Rock the Garden strikes again
With its picturesque location and backing from the coolest museum (the Walker) and radio station (89.3 the Current) in town, Rock the Garden has heretofore been a foolproof formula. Well, except for maybe the year indulgent electro-pop band MGMT headlined (2010). So it was daring for organizers to mess with the formula and book so many Minnesota-bred bands, which have strictly played opening slots in years past.
How's this for daring, though? A punky hip-hop group -- the first rappers ever booked at RTG -- going on before a bluegrassy string band, both following an Afrobeat-influenced experimental group, with two straight-up, guitar-heavy rock bands for the opener and headliner. That's how widely Saturday's RTG lineup reached.
That Afrobeat-spiked band, New York's tUnE-yArds, was the only group without local ties, and indeed it fulfilled the role of discovery that Rock the Garden has served in promoting envelope- and genre-pushing new bands of the day.
Here are the most memorable moments during the rest of Rock the Garden 2012:
Howler doing Huskers: A band that has said less than amazing things about its hometown to the press, young Minneapolis pop-punk band Howler kicked off the show with a makeup-kiss of a cover song, Hüsker Dü's "Don't Want to Know If You Are Lonely."
Trampled by Turtles not alone singing "Alone": The Duluth-bred string band also chose a bold opening tune, their mellow and serene new single instead of one of their rapid-fire crowd-pleasers (such as "Wait So Long," which came last). It was a had-them-at-hello moment as half the crowd joined in on "Alone," about as close as RTG has ever gotten to a campfire singalong.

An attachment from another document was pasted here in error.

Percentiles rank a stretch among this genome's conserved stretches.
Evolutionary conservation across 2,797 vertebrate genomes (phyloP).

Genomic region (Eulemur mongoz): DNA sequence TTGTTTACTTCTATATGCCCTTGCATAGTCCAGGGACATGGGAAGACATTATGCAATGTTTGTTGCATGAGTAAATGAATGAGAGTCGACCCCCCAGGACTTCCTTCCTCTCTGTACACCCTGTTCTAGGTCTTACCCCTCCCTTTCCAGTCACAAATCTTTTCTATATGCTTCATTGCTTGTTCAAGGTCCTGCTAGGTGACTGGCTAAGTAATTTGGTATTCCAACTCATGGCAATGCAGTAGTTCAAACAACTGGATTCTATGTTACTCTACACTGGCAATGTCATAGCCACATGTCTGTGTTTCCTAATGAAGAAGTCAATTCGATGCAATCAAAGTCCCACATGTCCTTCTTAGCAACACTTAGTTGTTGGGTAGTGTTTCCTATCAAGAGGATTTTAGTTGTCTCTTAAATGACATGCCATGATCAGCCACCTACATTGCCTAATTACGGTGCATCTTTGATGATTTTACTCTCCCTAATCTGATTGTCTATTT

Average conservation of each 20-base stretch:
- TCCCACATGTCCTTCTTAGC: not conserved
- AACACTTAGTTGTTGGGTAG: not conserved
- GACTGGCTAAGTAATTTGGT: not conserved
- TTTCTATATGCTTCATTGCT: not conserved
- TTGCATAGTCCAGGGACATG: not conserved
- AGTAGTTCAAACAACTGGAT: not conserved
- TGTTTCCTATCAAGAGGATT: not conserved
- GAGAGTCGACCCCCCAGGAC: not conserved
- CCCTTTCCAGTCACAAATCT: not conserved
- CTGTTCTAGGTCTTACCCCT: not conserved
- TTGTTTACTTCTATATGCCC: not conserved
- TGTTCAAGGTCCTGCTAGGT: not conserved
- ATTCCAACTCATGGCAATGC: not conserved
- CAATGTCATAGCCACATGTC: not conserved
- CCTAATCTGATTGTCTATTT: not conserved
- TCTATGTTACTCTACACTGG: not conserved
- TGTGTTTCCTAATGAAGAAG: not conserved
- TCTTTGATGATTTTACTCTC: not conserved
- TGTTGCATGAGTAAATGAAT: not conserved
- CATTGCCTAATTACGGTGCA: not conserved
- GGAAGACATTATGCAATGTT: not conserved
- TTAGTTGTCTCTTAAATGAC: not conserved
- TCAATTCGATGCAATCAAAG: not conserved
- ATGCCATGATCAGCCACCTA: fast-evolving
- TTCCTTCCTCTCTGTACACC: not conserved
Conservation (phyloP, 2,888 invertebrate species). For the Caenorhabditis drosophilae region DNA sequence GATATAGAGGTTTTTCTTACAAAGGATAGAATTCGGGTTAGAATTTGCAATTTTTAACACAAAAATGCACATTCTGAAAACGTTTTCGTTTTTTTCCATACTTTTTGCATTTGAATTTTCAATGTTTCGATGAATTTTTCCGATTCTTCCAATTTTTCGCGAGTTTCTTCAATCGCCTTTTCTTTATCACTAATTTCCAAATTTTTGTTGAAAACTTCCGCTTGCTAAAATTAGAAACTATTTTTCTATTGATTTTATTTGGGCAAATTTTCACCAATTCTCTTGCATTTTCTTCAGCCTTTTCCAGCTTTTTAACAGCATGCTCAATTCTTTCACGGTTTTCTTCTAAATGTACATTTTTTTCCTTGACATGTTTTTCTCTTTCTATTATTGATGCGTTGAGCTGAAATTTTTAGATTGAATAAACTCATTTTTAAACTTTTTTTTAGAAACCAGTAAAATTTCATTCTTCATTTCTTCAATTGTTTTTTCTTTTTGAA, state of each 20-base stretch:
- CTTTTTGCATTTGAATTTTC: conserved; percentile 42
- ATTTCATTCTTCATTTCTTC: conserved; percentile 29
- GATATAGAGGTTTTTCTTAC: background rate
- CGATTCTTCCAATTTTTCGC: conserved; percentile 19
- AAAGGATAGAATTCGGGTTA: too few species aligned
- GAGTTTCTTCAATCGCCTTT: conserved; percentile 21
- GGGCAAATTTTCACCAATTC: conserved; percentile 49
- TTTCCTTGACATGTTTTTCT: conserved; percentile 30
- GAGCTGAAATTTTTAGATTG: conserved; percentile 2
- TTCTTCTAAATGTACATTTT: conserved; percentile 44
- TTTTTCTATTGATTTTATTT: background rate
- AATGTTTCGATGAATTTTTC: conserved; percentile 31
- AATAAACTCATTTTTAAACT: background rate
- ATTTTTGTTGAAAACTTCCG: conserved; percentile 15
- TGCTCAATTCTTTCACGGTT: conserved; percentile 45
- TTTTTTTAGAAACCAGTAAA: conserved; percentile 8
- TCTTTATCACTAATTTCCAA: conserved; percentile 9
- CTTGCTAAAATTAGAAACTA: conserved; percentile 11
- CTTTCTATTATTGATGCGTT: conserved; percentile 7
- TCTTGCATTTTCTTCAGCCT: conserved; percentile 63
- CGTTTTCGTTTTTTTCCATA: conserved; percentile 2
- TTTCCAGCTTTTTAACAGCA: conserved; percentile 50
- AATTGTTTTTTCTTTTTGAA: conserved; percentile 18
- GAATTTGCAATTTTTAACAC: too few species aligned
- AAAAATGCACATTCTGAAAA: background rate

Hip-hop makes its debut: Hard to believe that no rapper has ever performed at RTG. Doomtree's opener "Boltcutter" cut right through the proverbial barriers, though, and the seven-member collective was soon treated like typical rock stars. They even beat rap stereotypes by cleaning up their act for the Current's live broadcast, though Dessa did joke about suffering from "pent-up obscenities."
P.O.S. makes the case again for "Get Down": As he did at Soundset and the Blowout concerts, Doomtree rapper P.O.S. turned the event into an all-out dance party with an electro-bouncing show-stealer of a song that hasn't even been released yet (it's on his record coming out Sept. 18).
The Hold Steady's "Killer" finale: Coming off an extended hiatus, Finn & Co. seemed a little off for much of the night, and it didn't help that they pulled heavily from the poorly received 2010 album "Heaven Is Whenever." They hit their stride in the end, though, with "Stay Positive" and the closer, "Killer Parties," dedicated to late Soul Asylum bassist Karl Mueller.
- Chris Riemenschneider
'Project Runway' tabs a local
Another year, another Minnesotan on "Project Runway." Last Friday, Lifetime announced the cast for the 10th season of the fashion reality show, and it includes Minneapolis' own Raul Osorio. The 27-year-old, California-born designer spent most of his childhood in Honduras, having moved to Minnesota seven years ago. He's the fifth local designer to appear on the reality show (after Danielle Everine in 2011, Christopher Straub and Ra'mon-Lawrence Coleman in 2009 and Katy Gerdes in 2006).
Since debuting at "Voltage: Fashion Amplified" in 2010, Osorio has made a strong impression on the local fashion scene, thanks to his slightly androgynous, matador-inspired menswear and his feminine-yet-confident women's wear.
Along with Friday's announcement came the reveal that the first challenge would be taking place that same evening with a public runway show in New York's Times Square. The 16 designers showed a total of two complementary looks each: one created at home, the other created at Parsons the New School for Design in one day with only $100.